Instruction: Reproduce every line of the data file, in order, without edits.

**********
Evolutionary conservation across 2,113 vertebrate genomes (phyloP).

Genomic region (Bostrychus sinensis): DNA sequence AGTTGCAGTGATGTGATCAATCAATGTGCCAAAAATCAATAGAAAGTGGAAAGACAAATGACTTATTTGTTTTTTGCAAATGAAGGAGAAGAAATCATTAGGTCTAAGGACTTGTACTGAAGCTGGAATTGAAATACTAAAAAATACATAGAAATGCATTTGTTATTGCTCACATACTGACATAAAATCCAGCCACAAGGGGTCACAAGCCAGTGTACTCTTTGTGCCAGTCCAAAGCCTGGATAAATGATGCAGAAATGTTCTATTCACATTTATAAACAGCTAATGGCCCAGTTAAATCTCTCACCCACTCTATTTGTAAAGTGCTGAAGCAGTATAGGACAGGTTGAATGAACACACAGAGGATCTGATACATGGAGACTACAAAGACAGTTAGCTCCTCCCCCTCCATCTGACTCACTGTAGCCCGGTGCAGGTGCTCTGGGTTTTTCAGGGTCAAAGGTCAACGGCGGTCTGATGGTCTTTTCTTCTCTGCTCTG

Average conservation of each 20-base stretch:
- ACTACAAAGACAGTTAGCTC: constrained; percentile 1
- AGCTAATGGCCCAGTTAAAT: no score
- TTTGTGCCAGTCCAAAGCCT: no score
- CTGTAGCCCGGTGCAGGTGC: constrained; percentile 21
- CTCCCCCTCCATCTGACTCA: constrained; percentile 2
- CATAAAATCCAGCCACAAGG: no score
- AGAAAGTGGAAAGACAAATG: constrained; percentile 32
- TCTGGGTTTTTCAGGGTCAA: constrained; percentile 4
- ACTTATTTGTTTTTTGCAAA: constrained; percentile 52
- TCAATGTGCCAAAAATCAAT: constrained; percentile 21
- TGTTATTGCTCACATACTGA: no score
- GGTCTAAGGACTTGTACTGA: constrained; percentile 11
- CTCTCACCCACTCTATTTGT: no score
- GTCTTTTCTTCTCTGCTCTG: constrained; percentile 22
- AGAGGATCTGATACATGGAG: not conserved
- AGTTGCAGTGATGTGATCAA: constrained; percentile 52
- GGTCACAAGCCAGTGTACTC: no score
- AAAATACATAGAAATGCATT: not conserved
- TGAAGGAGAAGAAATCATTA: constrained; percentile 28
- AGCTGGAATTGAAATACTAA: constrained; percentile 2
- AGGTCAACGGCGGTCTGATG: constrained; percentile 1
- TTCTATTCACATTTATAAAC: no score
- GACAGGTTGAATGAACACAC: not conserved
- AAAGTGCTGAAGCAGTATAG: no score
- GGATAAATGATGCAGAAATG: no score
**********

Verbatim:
Evolutionary conservation across 2,113 vertebrate genomes (phyloP).

Genomic region (Bostrychus sinensis): DNA sequence AGTTGCAGTGATGTGATCAATCAATGTGCCAAAAATCAATAGAAAGTGGAAAGACAAATGACTTATTTGTTTTTTGCAAATGAAGGAGAAGAAATCATTAGGTCTAAGGACTTGTACTGAAGCTGGAATTGAAATACTAAAAAATACATAGAAATGCATTTGTTATTGCTCACATACTGACATAAAATCCAGCCACAAGGGGTCACAAGCCAGTGTACTCTTTGTGCCAGTCCAAAGCCTGGATAAATGATGCAGAAATGTTCTATTCACATTTATAAACAGCTAATGGCCCAGTTAAATCTCTCACCCACTCTATTTGTAAAGTGCTGAAGCAGTATAGGACAGGTTGAATGAACACACAGAGGATCTGATACATGGAGACTACAAAGACAGTTAGCTCCTCCCCCTCCATCTGACTCACTGTAGCCCGGTGCAGGTGCTCTGGGTTTTTCAGGGTCAAAGGTCAACGGCGGTCTGATGGTCTTTTCTTCTCTGCTCTG

Average conservation of each 20-base stretch:
- ACTACAAAGACAGTTAGCTC: constrained; percentile 1
- AGCTAATGGCCCAGTTAAAT: no score
- TTTGTGCCAGTCCAAAGCCT: no score
- CTGTAGCCCGGTGCAGGTGC: constrained; percentile 21
- CTCCCCCTCCATCTGACTCA: constrained; percentile 2
- CATAAAATCCAGCCACAAGG: no score
- AGAAAGTGGAAAGACAAATG: constrained; percentile 32
- TCTGGGTTTTTCAGGGTCAA: constrained; percentile 4
- ACTTATTTGTTTTTTGCAAA: constrained; percentile 52
- TCAATGTGCCAAAAATCAAT: constrained; percentile 21
- TGTTATTGCTCACATACTGA: no score
- GGTCTAAGGACTTGTACTGA: constrained; percentile 11
- CTCTCACCCACTCTATTTGT: no score
- GTCTTTTCTTCTCTGCTCTG: constrained; percentile 22
- AGAGGATCTGATACATGGAG: not conserved
- AGTTGCAGTGATGTGATCAA: constrained; percentile 52
- GGTCACAAGCCAGTGTACTC: no score
- AAAATACATAGAAATGCATT: not conserved
- TGAAGGAGAAGAAATCATTA: constrained; percentile 28
- AGCTGGAATTGAAATACTAA: constrained; percentile 2
- AGGTCAACGGCGGTCTGATG: constrained; percentile 1
- TTCTATTCACATTTATAAAC: no score
- GACAGGTTGAATGAACACAC: not conserved
- AAAGTGCTGAAGCAGTATAG: no score
- GGATAAATGATGCAGAAATG: no score